I’m writing the second book in the Dormant trilogy. It’s called Root and will take readers further into the world of supernormals as well as reveal more of Mountain of Ash’s evil plan.

Who designed your cover?

A wonderful designer, Stacey, at Second Wind publishing. Isn’t it gorgeous?

If your book was made into a TV series or Movie, what actors would you like to see playing your characters?

I see Kate Winslet as Aunt Kate – a brave, clever woman. Mark Ruffalo as Uncle Alex. And as Olivia – Chloë Grace Moretz!

Did you do any research for the book? If so, how did you do it? (searching Internet, magazines, other books, etc.)

I find myself using Google maps to research locations as well remind myself of what a location look like. It’s very helpful when writing an action scene set in a specific spot. For Dormant, since the main character is a fourteen year old girl living in Portland, OR, I interviewed a friend’s fourteen year old daughter to find out what life is like as a teenager now.

What about your book might pique the reader’s interest?

Readers have enjoyed the idea of supernormals living among us. You could turn a corner and see someone flying or walking through walls at any time.

Do your characters ever take on a life of their own?

Absolutely – I’m writing a character named Six in Root who was supposed to be a minor character. She’s turned out to be much more interesting to write then I expected and I’m having a lot of fun with her character arc.

Do you keep a pen and notepad on your bedside table?

Of course, and in my workout room, my car, at work…

Where caLeeAnn Elwood McLennan 05 Color (2)n we learn more about you and your book?

It’s available from Second Wind Publishing:!leeann-elwood-mclennan/c1jyr and Amazon, Barnes & Noble, Smashwords,


Filed under Author Interviews, writing

Interview With Marietta Rodgers, Author of “The Bill”

The BillWhat is your book about?

My book, The Bill, by Marietta Rodgers is a political satire that revolves around two central characters, who each go on a humanistic metamorphosis through experience, empathy and understanding. You have one character, Representative Joe Herkiezen, who at the beginning of the novel has written a bill, called the Hunger Relief Act. Throughout the novel, you see what he is willing to do in order to get that bill passed. On the other end of the political spectrum, you have Hope Price, an optimistic and very intelligent teenager, who wants to go into politics, but feels he lacks understanding of the poor, since he is from a privileged family. In order to gain enlightenment, he works at a Slaughterhouse for the summer and is exposed to everything from prostitution to murder. The Bill is a behind the curtain look at politics using dark humor, satire and truisms.

What inspired you to write this particular story?

I was inspired to write The Bill, because of my growing dismay with our political system, much like George Orwell’s dismay over Stalinism in writing Animal Farm. I got the seed for the story, after reading that the percentage of bills proposed that actually get signed into law, are at the lowest they’ve ever been. Our current Congress is one of the least productive in history. It is an alarming trend that I don’t think is going away anytime soon, because the bills are no longer about what is being said; they are about which party is saying them.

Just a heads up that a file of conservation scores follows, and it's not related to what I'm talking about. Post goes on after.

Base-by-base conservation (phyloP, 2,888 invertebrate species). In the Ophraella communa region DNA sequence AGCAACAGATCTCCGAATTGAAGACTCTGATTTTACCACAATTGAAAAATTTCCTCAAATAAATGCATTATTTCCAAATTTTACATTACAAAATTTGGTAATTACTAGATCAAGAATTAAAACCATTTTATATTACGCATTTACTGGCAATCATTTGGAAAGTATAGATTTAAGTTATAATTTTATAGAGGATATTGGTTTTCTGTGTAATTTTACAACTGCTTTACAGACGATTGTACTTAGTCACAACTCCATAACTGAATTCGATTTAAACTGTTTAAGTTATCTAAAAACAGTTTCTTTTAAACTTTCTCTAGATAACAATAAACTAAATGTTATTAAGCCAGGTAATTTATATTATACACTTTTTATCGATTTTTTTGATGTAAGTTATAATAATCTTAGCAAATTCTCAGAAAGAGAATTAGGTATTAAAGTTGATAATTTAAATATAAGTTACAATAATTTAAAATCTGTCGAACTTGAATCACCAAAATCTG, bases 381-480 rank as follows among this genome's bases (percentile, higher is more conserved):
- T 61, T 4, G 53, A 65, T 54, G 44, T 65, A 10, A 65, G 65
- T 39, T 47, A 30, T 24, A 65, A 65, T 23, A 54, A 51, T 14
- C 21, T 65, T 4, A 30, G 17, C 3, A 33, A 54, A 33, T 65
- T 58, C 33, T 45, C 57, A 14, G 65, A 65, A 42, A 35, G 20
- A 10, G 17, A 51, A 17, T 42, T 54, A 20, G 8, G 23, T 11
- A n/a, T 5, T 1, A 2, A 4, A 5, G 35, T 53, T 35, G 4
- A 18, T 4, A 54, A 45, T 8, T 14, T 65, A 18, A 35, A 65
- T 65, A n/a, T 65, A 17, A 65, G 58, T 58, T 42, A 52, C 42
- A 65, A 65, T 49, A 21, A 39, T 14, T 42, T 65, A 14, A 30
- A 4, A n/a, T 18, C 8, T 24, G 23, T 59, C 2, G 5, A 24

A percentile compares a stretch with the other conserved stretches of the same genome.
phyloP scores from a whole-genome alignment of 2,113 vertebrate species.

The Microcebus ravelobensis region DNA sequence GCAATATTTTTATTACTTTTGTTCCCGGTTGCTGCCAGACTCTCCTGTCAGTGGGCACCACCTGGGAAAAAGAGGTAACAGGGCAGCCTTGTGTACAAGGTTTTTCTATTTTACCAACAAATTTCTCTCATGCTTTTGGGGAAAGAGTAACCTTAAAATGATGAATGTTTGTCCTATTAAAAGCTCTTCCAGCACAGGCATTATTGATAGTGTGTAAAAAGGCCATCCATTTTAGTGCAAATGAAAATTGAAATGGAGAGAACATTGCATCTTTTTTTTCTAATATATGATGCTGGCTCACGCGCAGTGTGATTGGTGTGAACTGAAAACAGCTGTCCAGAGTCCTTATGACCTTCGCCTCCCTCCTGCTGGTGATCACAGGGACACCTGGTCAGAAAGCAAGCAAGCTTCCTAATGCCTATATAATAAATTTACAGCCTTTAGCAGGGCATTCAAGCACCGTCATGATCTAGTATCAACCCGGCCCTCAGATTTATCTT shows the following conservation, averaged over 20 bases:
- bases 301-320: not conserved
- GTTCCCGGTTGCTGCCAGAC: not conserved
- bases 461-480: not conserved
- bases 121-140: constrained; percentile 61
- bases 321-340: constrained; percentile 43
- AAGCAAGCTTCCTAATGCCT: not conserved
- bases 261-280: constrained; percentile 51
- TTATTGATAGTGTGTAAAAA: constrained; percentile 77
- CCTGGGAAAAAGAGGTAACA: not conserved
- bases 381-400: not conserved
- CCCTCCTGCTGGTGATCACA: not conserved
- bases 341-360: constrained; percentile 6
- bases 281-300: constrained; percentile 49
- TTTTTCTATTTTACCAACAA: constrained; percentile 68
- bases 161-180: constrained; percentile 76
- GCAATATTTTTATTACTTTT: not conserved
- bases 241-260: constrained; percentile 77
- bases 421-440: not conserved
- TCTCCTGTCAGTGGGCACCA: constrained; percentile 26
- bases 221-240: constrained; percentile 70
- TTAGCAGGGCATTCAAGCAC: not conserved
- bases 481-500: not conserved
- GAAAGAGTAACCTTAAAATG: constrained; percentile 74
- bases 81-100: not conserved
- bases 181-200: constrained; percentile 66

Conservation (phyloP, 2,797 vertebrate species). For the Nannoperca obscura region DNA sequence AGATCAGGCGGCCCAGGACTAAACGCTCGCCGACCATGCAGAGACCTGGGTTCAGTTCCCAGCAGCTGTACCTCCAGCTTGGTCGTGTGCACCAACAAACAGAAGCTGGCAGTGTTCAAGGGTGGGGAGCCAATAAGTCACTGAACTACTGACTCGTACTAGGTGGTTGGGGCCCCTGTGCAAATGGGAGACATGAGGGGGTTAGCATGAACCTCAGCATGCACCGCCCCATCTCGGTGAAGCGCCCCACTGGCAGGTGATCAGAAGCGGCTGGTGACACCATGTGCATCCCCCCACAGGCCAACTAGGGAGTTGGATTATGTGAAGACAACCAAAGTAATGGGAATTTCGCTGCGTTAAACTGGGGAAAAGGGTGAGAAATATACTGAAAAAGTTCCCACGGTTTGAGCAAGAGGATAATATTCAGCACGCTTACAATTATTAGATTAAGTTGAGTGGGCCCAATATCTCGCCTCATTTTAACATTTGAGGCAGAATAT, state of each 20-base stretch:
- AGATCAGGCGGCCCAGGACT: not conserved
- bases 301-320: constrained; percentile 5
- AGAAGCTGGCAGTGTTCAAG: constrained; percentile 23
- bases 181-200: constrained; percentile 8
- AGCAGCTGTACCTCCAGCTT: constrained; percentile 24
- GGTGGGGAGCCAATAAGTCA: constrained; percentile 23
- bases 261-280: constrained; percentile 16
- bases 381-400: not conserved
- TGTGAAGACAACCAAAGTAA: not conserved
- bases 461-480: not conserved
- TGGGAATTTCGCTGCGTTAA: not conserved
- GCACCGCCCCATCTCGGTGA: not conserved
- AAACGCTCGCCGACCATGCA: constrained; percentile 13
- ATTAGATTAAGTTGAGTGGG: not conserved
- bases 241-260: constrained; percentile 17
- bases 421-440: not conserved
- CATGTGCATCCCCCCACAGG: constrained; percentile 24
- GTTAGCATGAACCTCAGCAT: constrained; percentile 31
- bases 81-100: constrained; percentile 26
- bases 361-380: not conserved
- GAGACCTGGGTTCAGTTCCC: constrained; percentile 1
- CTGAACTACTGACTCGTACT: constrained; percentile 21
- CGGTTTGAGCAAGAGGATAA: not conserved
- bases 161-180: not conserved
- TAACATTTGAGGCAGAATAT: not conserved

Who is your most unusual character?

The most unusual character in The Bill, is Piggy, the slaughterhouse foreman. He says the most ambiguous things and speaks using mantras, that sound a lot like campaign slogans.

How do you decide that you are finished writing a story?

I have to know how it’s going to end before I start. So, before even writing The Bill and knowing all the specifics about what direction I wanted the story to take, I had a definite ending in mind. For me, knowing the ending ahead of time is crucial, because I can gear a story to that outcome, as oppose to just writing a story and hoping a fabulous ending pops in my head as the story progresses.

Is there a message in your writing you want readers to grasp?

I hope my novel will make the reader more aware of their political environment, both locally and nationally. People should be aware of what their elected officials are about and hold them accountable for their actions. I hope that people also believe, that there is always hope for change, even if politics seem to sink lower in the quagmire; it just takes a catalyst.

What are you working on right now?

I’m working on a collection of short stories, that all revolve around people who live in a particular upscale building in New York. I got the idea from an article I read in the NY Times, about shell corporations purchasing condos and concealing the real owners through paperwork, lawyers and enigmatic and ambiguous names.

What was the first story you remember writing?

The first story I remember writing, was a story I wrote in the first grade. It was about how I ran away from home and joined the circus for a night. I got to have a magical night of lion taming, doing a high wire act and being shot out of cannon. I did it all in a night and was back in my own room, without my parents ever knowing about my grand adventure. I was inspired by my reading of Harold and The Purple Crayon.

What writer influenced you the most?

One writer that influenced me the most would have to be George Orwell. I read Animal Farm and 1984 in high school and it had a profound effect on me. I would also have to say Joseph Heller, Kurt Vonnegut and Samuel Beckett. I love satire and absurdism.

What one word describes how you feel when you write?


Have you written any other books?

My second novel, Loony Bin Incorporated, is a satire of big business and should be out the latter part of 2015.